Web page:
Consumer confidence weakened in August as Americans focused on turbulent financial markets, a decline in home prices and tighter credit standards.
The New York-based Conference Board said Tuesday its Consumer Confidence Index, declined to 105.0 from a revised reading of 111.9 in July, which was still a six-year high.
Although the index was down, it was slightly stronger than the 104.5 that Wall Street analysts expected.
“A softening in business conditions and labor market conditions has curbed consumers’ confidence this month,” said Lynn Franco, director of The Conference Board Consumer Research Center. “In addition, the volatility in financial markets and continued subprime housing woes may have played a role in dampening consumers’ spirits.”
The survey is closely watched because consumer spending represents two-thirds of the U.S. economy and confidence levels tend to influence spending.
“It was down, but that was widely expected with what’s going on with housing,” said Richard Huber, an economist with A.G. Edwards in St. Louis. “That’s weighing on consumers.”
While lower, the August reading allows Federal Reserve policymakers to take a wait-and-see approach about cutting short-term interest rates, which have held steady at 5.25 percent since June 2006, when the Federal Open Market Committee meets Sept. 18, Huber said.
“It removes their having to cut rates because of a broad-based consumer confidence meltdown,” Huber said.
The Present Situation index, which measures how shoppers feel now about economic conditions, decreased to 130.3 in August from 138.3 in July.
The Expectations Index, which measures shoppers’ outlook for the next six months, fell to 88.2 from 94.4.
Consumers’ assessment of the labor market only weakened slightly. Those saying jobs are “hard to get” increased to 19.7 percent in August from 18.7 percent. Those saying jobs are plentiful fell to 27.5 percent from 30.0 percent in July and those saying jobs are not so plentiful rose to 52.8 percent from 51.3 percent.
A separate report released Tuesday said U.S. home prices fell 3.2 percent in the second quarter, the steepest decline since Standard & Poor’s began its nationwide housing index in 1987.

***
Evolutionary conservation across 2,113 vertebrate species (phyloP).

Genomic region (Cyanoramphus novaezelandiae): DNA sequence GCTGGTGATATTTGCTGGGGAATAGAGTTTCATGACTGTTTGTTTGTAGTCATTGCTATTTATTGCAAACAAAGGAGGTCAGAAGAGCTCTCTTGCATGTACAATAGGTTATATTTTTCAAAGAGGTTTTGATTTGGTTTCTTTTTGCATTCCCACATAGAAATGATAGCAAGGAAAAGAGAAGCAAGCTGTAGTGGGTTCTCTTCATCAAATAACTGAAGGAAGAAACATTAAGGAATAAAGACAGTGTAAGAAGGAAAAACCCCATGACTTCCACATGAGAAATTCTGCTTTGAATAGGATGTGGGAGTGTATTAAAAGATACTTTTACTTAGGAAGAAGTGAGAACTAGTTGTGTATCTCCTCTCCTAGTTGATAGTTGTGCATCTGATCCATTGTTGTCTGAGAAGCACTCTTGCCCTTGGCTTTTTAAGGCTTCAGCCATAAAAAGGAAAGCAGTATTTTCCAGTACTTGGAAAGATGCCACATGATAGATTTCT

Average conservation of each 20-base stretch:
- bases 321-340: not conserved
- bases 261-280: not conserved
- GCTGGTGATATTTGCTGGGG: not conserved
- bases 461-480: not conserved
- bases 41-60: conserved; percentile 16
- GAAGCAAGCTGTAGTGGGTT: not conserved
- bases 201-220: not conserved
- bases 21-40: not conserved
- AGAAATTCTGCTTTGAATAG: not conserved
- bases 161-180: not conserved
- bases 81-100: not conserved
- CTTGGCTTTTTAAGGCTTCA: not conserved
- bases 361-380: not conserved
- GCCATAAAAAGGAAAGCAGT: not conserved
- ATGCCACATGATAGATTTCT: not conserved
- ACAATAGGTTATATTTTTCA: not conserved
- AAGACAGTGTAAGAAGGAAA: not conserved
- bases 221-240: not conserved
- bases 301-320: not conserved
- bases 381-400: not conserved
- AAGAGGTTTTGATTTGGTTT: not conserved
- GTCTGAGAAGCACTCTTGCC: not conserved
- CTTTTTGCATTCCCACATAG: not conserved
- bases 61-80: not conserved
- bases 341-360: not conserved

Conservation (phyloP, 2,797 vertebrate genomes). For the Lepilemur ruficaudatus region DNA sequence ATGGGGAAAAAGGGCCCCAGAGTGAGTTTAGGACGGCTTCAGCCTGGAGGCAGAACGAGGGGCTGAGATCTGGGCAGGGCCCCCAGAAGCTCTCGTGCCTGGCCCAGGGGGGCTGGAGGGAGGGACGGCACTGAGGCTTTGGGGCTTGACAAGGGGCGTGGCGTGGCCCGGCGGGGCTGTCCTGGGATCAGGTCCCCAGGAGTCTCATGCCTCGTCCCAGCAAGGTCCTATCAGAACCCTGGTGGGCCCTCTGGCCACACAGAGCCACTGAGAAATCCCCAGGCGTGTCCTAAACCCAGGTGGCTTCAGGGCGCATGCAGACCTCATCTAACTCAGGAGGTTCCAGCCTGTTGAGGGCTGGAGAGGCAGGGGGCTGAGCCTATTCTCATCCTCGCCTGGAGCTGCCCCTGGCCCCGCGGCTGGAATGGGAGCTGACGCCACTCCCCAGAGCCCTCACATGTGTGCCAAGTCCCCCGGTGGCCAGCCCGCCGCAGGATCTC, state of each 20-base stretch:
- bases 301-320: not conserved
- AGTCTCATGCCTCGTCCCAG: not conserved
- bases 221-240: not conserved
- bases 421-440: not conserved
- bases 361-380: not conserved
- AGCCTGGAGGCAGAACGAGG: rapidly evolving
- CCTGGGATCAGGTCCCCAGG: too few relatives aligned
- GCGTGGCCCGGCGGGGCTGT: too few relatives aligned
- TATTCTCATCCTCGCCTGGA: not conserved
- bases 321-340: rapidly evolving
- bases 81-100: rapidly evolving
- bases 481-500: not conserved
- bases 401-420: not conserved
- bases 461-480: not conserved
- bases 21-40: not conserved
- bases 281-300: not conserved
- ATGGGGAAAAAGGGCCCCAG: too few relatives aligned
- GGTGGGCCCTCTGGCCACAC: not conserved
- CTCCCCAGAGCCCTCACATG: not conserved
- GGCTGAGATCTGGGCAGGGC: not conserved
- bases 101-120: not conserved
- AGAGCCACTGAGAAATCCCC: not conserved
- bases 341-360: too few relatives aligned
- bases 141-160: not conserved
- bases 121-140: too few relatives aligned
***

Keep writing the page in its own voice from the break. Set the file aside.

MacroMarkets LLC Chief Economist Robert Shiller, an architect of that report, said the declining residential real estate market “shows no signs of slowing down.”
The consumer confidence survey from the Conference Board is based on a representative sample of 5,000 U.S. households to measure consumer sentiment on present economic conditions and the spending outlook for the next six months. The index was based at 100 in 1985.
After five years of rapidly rising prices, the housing market has stalled as consumers who borrowed at adjustable rates find it difficult to meet monthly payments that spiked and a growing number of homes have fallen into foreclosure. Lenders have tightened credit standards making it harder for potential home buyers to obtain a loan and for homeowners with shaky credit to refinance.
The problems seeped into the broader market as the value of investments backed by mortgages plunged sending stocks on a volatile ride for several weeks, until calming somewhat when all three major indices rose last week — the stock market’s strongest in a month.
Stocks fell Tuesday. Minutes from the Aug. 7 Federal Open Market Committee meeting failed to reassure investors the Fed will definitely cut interest rates to calm the market. According to the minutes, the committee held out hope for “a return to more normal market conditions” without any intervention.
Ten days later, the Federal Reserve stepped in by lowering the interest rate it charges banks for loans, and it has pumped billions of dollars into the U.S. financial system to alleviate any cash-flow problems.
Economists and investors believe the odds are rising the Fed will lower the interest rate banks charge each other on overnight loans, its main tool for influencing overall economic activity, on or before its Sept. 18 meeting.
In late afternoon trading, the Dow fell 190.21, or 1.43 percent, to 13,131.92. Broader stock indicators also fell. The Standard & Poor’s 500 index lost 24.34, or 1.66 percent, to 1,442.45, and the Nasdaq composite index shed 44.23, or 1.73 percent, to 2,517.02.
While investors watch the Fed, policymakers have their eyes on the markets. Fed policymakers will be able to digest readings on manufacturing, jobs and retail sales before their next scheduled meeting, but they are most closely monitoring financial markets, economists said.
“We think the Fed is concentrating on financial market confidence, rather than the economy, which looked pretty good going into the credit problems,” said Adam York, an economic analyst at Wachovia Corp. in Charlotte.
So far, a strong economic picture, outside the housing woes, is keeping many economists upbeat about spending trends. U.S. consumers are in the midst of the back-to-school shopping season and will soon gear up for holiday shopping in November and December.
“We have certainly pulled back consumer spending expectations in the third and fourth quarters,” York said. “We don’t expect a disastrous holiday season by any means, but we expect a moderation by some degree.”